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Review: Ben Stein’s ‘Expelled’

bensteinexpelledmovieposter.jpgThere’s a wonderful moment toward the end of “Expelled: No Intelligence Allowed,” Ben Stein’s new documentary on the intelligent design controversy, where Oxford zoologist and outspoken atheist Richard Dawkins speculates on how life came to be. Beings from somewhere else in the universe, he says, may have developed self-replicating molecules and planted them in the primordial ooze, giving birth to the first single-celled organisms and the great chain of evolution. Even cold-eyed rationalists, it seems, have their creation myths. To see Dawkins pitch his, hedging and hemming as he goes, is more than odd; it’s daffily sweet.
That Dawkins has the best moment in a film advocating for intelligent design, however, spells trouble for “Expelled.” For Dawkins, author of the best-selling book “The God Delusion,” intelligent design is one particularly virulent symptom of a broader ill known as religious faith. This is precisely what the intelligent design people in the film tell us their inquiry is not about, and precisely what their opponents tell us it is.


And it’s the non-religious aspects of intelligent design Stein tries to convince us we should be worried about. In his rather ham-handed opening scenes, full of foreboding references to the splitting of Berlin by Communist Germany and our own civil-rights battles of the 1960s, Stein sells us his movie as an investigation into why intelligent design has been suppressed on university campuses. He is shocked to find that some qualified scientists have been sidelined, denied tenure, and even fired for entertaining thoughts about a conscious creator. A former White House speechwriter, author, actor and television personality, Stein here plays the slightly befuddled, increasingly outraged Everyman—a role perfected by Michael Moore—on a quest for answers.
His interviews with those who have been “expelled” for their association with intelligent design are often poignant and impassioned. The astronomer Guillermo Gonzales, denied tenure last year by Iowa State University, has a quiet sincerity that summons one’s protective instinct. Stephen C. Meyer radiates the authentic outrage of a man whose sanity has been questioned. Their point, as it is presented here, is simple: If Darwin’s theory of evolution cannot fully explain the origins of life, why not give them room to seek other explanations?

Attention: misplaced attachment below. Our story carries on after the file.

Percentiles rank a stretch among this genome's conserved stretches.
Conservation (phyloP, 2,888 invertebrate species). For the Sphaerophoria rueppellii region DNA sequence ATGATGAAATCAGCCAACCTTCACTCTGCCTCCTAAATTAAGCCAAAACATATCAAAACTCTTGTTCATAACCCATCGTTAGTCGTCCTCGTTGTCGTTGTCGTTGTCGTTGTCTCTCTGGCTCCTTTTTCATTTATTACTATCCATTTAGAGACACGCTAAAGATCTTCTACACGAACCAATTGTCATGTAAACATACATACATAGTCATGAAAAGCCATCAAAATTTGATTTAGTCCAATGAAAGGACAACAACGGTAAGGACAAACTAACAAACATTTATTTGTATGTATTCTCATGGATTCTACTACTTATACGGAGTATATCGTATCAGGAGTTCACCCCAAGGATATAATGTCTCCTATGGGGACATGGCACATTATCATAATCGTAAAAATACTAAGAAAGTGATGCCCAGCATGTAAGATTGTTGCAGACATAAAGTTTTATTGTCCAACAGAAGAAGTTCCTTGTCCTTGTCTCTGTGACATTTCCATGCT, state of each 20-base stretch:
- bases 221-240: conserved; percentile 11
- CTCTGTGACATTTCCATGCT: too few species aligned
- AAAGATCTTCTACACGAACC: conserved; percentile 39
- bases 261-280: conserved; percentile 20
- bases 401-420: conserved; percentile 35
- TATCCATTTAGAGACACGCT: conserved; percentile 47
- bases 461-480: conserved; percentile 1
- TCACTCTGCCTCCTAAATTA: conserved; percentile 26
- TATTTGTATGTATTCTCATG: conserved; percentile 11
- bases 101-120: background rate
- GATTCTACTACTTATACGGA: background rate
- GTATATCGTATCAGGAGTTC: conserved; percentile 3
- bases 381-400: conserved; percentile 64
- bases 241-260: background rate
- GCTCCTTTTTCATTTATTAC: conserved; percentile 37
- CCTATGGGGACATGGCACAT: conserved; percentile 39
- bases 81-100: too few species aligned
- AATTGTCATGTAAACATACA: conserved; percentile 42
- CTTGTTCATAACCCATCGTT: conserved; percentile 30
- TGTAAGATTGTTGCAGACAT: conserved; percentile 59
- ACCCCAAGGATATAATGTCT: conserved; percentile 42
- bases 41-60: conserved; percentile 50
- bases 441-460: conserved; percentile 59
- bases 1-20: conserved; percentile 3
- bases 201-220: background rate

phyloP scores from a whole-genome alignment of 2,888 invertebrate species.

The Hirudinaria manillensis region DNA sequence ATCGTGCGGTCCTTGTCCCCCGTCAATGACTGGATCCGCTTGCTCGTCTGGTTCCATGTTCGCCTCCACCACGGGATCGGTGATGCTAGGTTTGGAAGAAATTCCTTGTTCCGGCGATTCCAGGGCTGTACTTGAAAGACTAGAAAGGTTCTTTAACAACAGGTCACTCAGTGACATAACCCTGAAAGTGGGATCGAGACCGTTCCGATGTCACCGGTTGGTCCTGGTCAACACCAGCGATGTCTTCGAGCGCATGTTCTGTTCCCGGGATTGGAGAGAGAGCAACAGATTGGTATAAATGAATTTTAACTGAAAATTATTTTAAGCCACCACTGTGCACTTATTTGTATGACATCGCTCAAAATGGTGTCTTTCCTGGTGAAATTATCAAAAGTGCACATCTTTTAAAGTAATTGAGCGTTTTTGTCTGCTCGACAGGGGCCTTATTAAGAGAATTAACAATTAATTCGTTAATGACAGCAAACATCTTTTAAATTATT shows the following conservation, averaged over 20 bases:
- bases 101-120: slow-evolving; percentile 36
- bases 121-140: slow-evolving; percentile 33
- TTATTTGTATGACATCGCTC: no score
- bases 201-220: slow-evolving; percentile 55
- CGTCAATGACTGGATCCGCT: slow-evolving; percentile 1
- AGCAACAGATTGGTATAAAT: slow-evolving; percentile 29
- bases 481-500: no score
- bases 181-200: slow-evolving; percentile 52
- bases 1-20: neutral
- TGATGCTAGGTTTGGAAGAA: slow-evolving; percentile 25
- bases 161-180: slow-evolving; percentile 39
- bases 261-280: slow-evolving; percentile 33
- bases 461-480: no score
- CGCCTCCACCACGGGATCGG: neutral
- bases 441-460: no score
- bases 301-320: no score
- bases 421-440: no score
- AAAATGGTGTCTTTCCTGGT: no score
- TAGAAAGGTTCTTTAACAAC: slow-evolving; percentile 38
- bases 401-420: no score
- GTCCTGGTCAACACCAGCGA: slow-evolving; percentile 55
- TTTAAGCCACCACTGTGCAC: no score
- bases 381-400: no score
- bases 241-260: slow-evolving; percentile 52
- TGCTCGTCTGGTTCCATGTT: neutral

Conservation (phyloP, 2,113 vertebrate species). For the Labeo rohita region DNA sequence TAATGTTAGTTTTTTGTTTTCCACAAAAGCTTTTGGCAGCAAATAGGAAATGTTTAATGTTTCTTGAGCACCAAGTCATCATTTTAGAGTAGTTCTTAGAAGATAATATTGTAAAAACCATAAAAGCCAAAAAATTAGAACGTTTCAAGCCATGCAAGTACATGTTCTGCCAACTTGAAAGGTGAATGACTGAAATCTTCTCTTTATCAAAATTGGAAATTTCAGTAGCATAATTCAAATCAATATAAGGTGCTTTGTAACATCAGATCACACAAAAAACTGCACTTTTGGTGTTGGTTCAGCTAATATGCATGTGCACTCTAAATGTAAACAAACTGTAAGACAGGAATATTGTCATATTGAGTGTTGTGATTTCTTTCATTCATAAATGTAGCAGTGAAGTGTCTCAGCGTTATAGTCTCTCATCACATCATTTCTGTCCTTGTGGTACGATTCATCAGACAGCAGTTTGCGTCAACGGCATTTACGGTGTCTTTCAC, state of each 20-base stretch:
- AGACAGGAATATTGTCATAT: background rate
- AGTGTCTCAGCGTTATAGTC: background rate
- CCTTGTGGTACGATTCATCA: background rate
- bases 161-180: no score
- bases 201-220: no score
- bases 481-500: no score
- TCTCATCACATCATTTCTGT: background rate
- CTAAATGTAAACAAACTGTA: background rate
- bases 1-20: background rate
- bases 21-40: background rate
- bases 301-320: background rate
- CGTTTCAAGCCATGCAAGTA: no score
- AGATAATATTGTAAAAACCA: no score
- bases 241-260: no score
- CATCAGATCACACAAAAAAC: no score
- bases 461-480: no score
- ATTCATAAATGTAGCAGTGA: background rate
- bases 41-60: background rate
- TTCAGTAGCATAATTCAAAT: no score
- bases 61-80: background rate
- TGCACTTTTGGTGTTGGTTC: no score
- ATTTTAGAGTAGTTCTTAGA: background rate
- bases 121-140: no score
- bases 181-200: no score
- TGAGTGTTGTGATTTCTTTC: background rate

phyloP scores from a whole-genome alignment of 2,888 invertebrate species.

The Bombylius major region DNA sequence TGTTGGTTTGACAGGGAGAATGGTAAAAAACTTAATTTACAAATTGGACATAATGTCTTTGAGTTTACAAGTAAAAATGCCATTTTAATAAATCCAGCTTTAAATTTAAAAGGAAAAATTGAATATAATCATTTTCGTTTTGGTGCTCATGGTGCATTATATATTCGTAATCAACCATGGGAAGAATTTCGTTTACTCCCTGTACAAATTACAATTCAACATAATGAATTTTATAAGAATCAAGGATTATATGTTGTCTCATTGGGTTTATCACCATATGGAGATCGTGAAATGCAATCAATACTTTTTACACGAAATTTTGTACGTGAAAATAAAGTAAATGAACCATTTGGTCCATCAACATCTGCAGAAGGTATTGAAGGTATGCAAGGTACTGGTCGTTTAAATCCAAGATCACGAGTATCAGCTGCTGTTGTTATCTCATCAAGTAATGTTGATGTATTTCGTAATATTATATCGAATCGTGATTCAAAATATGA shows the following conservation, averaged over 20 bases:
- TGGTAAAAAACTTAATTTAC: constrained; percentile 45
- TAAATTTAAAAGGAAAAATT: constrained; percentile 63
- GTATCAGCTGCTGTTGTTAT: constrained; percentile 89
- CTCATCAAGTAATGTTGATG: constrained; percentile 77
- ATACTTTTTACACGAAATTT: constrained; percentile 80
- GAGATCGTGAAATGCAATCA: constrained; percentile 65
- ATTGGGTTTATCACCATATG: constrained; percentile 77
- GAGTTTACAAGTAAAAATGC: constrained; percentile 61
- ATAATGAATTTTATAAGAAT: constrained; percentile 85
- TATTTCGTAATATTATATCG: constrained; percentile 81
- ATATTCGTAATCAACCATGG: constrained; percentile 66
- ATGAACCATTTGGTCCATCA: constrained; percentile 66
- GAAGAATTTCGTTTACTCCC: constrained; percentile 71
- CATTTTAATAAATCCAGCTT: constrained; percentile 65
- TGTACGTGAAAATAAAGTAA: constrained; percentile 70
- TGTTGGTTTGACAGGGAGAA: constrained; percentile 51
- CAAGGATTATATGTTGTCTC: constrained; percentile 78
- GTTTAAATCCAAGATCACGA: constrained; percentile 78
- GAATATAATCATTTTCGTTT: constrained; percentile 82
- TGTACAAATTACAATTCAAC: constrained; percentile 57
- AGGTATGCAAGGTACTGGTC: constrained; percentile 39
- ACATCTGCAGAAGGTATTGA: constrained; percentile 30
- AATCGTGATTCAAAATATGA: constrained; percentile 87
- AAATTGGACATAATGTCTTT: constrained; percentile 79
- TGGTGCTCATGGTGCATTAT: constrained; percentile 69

It’s a perfectly good question, but Stein soon abandons it to chase others. Some are interesting—does serious scientific inquiry necessarily lead to atheism?; others are provocative—did Darwinism lead to the Holocaust? But soon all the questions, for Stein, boil down to the Biggie: does God exist or not? In his showdown with Dawkins, Stein quizzes the scientist on whether he believes in Yahweh, Allah, Shiva—anyone? No, no, and no, come the answers, but as Stein mutely glares in triumph, what’s left of his film’s argument goes down the tubes.
Not that the argument was ever very serious. Along with his interview footage, he mixes in archive material from the building of the Berlin Wall, outdated P.R. reels and educational filmstrips, all ridiculing “the establishment,” until “Expelled” starts to play like an evangelical “Reefer Madness.” (Beefing up the Michael Moore parallels, Charlton Heston is shown here getting hosed down by a hirsute, Darwin-gone-wrong prison guard from one of the “Planet of the Apes” flicks.) Other propaganda techniques are more subtle. The camera repeatedly scrolls the texts of what appear to be dossiers on persecuted scientists, complete with passages censored with thick black marker: only by peering closely do we see that the documents wouldn’t pass even Dan Rather’s smell-o-meter.
Stein’s gimmicks often intrude just as professors on either side of the debate are getting to their best points. One disappointed scientist posits that the academic community’s vociferous rejection of intelligent design has something to do with funding. The pursuit of science depends in this country on grants from foundations and even governmental bodies that are susceptible to nonscientific pressures in their decision-making, including politics and religion; in this arena, intelligent design may be seen as unfair competition. It’s a jarring moment of relevance, but no sooner has the word “money” been blurted than Stein cuts away. Earlier, Michael Shermer, editor of the rationalist journal “Skeptic,” floats the idea that “there was more to” one case of scientific ostracism than simple prejudice. Was there? Stein exhibits no curiosity.
Like many cannonades in the culture wars, “Expelled” is designed to not to scatter the enemy, but to hearten the loyal. After the Potemkin battle is inevitably won, Stein is sure to award himself a gaily ribboned medal. His own peroration is intercut with footage of President Ronald Reagan speaking in Berlin, challenging Gorbachev to “tear down this wall,” equating “Expelled” with the fight against Communist oppression and Stein himself to the Great Communicator. If you believe that one, you’ll believe we were put here by space aliens.

  • Karen Brown

    Actually, you were conned by what Dawkins has stated clearly was a doctored and edited quote in an interview about a whole different subject.
    What was missing was the actual question.
    Which was..
    [QUOTE]Toward the end of his interview with me, Stein asked whether I could think of any circumstances whatsoever under which intelligent design might have occurred. It’s the kind of challenge I relish, and I set myself the task of imagining the most plausible scenario I could…